I hope you do go, i have finally got all my answers from them,
here is about the islet transplant
What to Expect
During a pancreatectomy and auto islet transplant, surgeons remove the patient’s pancreas. Then, they isolate the islets from the pancreas and infuse the islets back into the patient’s portal vein in the liver. The islets lodge in the liver or spleen and start producing insulin.
About half of patients who have this procedure do not need to take insulin. Our experience indicates that if the patient has had previous surgery on the head or tail of the pancreas, they are more likely to need to take insulin shots after the pancreatectomy and auto islet transplant.
Because the patient’s own islets are used, they do not need to take immunosuppressive medications after surgery.
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Our most recent results, which were presented at the 2005 annual Clinical Congress of the American College of Surgeons, indicate that a pancreatectomy and auto islet transplant can provide significant pain relief to most patients with chronic pancreatitis. In a study of 140 patients who had undergone pancreatectomy for pain associated with chronic pancreatitis, about 63% of patients had complete pain relief and 22% had partial pain relief. The remaining 15% of patients indicated that they had no change in the degree of pain after surgery.
Typically, patients who have had a pancreatectomy become diabetic after the surgery. During a pancreatectomy, the patient’s pancreas is removed. The pancreas contains islets which produce insulin. Without an external source of insulin (such as insulin injections or an insulin pump), a patient who had a pancreatectomy would not survive.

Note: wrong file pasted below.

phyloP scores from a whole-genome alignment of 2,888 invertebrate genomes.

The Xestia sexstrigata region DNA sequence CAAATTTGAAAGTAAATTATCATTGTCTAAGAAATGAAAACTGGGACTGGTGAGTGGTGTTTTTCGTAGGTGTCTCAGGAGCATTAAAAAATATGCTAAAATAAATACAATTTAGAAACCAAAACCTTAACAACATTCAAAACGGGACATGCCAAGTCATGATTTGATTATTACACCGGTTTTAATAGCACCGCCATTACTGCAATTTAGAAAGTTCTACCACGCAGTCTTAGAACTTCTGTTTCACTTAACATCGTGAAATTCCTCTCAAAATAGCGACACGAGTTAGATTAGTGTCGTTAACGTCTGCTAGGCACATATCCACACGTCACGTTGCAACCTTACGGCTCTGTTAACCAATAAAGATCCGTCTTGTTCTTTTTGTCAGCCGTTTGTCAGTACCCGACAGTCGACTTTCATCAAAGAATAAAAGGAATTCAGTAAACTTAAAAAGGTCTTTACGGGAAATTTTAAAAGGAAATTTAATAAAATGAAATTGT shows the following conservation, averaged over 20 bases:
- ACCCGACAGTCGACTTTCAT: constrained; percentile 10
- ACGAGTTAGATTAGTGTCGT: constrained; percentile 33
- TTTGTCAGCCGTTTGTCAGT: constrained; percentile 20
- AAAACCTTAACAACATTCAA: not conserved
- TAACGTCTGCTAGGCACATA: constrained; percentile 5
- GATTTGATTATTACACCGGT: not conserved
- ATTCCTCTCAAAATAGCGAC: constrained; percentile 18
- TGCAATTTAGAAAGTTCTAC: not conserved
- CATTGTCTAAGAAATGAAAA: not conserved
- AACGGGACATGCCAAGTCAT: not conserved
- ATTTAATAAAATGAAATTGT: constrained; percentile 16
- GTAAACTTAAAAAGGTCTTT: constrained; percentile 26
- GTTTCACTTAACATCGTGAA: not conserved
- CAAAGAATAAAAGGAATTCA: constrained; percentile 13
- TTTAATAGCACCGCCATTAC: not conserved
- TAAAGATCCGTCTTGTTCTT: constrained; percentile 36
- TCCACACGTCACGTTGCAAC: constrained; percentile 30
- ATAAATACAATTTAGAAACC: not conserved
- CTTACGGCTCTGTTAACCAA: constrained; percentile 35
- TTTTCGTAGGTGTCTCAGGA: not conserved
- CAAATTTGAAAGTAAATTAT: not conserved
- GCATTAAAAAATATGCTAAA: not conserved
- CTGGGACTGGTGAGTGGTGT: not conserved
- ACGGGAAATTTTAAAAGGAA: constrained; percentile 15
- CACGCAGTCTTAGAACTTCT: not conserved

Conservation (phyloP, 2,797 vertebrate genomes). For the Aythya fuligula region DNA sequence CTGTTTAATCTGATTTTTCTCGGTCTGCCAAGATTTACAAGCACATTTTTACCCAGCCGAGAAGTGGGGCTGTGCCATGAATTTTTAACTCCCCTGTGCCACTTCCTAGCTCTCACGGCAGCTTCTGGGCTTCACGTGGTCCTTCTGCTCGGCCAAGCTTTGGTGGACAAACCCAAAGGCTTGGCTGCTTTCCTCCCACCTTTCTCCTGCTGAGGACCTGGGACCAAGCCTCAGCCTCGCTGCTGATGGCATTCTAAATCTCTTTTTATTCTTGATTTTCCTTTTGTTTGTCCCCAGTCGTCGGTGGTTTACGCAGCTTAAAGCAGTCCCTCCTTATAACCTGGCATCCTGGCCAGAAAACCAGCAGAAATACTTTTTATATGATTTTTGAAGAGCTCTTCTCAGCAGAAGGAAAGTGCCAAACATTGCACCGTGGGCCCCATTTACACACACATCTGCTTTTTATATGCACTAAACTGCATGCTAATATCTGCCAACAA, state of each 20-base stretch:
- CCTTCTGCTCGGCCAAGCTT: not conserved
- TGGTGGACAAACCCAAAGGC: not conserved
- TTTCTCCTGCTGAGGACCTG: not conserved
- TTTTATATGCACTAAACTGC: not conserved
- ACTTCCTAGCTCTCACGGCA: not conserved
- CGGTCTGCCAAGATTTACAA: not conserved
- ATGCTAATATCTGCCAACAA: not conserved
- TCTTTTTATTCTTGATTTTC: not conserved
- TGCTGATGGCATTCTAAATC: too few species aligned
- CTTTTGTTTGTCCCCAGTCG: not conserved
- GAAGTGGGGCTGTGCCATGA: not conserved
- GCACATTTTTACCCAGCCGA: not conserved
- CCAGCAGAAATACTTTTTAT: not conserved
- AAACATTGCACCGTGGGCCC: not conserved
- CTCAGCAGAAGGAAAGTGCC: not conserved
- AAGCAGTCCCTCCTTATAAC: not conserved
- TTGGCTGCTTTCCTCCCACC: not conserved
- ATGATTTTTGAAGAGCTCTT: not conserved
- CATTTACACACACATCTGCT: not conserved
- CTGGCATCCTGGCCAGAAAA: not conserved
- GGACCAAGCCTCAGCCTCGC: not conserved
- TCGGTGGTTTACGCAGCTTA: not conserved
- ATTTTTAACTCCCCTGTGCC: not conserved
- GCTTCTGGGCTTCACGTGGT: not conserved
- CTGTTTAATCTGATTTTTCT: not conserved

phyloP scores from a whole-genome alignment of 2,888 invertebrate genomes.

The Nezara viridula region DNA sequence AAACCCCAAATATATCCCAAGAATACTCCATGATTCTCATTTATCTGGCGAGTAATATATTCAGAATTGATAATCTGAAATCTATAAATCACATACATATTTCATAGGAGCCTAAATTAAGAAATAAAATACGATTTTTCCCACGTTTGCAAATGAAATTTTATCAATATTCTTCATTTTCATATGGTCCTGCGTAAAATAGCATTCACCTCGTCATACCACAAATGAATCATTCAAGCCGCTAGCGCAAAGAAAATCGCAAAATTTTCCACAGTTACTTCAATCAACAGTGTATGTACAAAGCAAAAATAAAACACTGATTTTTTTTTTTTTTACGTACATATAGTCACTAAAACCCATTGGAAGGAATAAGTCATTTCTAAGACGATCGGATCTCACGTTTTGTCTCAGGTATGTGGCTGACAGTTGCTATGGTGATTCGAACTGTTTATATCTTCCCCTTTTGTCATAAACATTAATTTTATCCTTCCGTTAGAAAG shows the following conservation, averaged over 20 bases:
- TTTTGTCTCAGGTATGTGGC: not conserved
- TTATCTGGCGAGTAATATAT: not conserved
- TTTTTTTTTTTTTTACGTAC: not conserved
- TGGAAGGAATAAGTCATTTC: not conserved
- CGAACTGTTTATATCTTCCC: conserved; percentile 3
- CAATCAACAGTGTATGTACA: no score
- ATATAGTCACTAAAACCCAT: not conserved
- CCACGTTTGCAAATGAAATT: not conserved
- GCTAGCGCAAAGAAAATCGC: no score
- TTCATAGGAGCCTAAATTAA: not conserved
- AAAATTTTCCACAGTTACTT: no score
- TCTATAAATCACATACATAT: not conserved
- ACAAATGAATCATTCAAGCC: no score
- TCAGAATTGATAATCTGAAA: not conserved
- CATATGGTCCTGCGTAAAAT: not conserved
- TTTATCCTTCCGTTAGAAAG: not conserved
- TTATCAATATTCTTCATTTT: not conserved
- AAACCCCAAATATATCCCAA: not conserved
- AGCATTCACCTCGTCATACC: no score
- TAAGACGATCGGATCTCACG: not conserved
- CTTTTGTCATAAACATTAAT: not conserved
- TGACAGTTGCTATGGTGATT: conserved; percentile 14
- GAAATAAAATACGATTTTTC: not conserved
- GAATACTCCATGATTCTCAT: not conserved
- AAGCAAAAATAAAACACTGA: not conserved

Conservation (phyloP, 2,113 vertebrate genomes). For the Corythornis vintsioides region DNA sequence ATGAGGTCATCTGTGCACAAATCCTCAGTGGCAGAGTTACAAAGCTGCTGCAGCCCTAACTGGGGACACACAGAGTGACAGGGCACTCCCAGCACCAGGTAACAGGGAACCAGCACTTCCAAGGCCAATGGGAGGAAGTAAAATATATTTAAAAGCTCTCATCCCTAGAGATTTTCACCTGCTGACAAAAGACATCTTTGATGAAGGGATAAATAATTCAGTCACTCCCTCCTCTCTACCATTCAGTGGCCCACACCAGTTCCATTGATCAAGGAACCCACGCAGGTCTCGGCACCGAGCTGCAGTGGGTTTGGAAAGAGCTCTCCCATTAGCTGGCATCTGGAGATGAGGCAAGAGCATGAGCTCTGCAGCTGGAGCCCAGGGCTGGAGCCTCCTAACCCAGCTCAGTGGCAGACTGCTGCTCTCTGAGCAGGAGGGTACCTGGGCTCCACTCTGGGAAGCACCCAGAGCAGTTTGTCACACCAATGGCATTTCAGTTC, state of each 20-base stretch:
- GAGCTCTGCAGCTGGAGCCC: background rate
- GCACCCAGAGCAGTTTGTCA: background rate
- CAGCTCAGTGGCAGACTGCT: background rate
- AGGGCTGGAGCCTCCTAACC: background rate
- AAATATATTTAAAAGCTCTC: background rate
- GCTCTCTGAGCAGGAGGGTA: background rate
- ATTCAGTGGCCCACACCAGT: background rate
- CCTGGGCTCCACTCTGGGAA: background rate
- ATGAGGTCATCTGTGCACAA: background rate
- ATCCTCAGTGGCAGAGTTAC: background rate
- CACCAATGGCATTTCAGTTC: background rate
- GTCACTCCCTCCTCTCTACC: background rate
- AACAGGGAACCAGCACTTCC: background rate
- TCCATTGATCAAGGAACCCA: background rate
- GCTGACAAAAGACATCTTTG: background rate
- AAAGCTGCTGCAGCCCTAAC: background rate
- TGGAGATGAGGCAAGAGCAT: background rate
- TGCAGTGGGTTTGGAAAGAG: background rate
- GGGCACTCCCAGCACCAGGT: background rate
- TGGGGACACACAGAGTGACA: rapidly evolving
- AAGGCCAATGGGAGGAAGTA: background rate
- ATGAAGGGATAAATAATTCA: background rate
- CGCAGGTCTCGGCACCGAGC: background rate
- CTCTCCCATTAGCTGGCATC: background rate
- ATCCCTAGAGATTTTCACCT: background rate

However, at the University of Minnesota Medical Center, a patient can have a procedure called an autoislet transplant after their pancreatectomy. This procedure reduces the patient’s need to inject themselves with insulin to manage their diabetes. During an autoislet transplant, the patient’s islets are isolated from the rest of their pancreas and then transplanted back into them. Islet isolation is a very sophisticated process performed in a laboratory that meets the Good Manufacturing Practice standards set by the U.S. Food and Drug Administration. At present, the University of Minnesota Medical Center is one of only two hospitals that routinely performs pancreatectomy and auto islet transplants for patients with chronic pancreatitis.
Among 51 patients who received more than 2,000 islet equivalents per kilogram, 72% could manage their diabetes without regular injections of insulin. Of these patients, about 47% did not need insulin at all after their surgery and 25% needed only intermittent insulin treatments.
In conclusion, a total or near total pancreatectomy effectively treats pancreatitis pain in most patients who have not received relief of pain through medical management or other procedures. Auto-islet transplantation is a safe addition to extensive pancreatic resection that can prevent surgically induced diabetes, fulfilling the principle of preserving pancreatic function and relieving pain to the fullest extent possible. Patients undergoing pancreatectomy, even with an auto-islet transplant, must be willing to accept diabetes for relief of pain, but an attempt to prevent diabetes should always be made by performing an auto-islet transplant. Read more about our most recent results.
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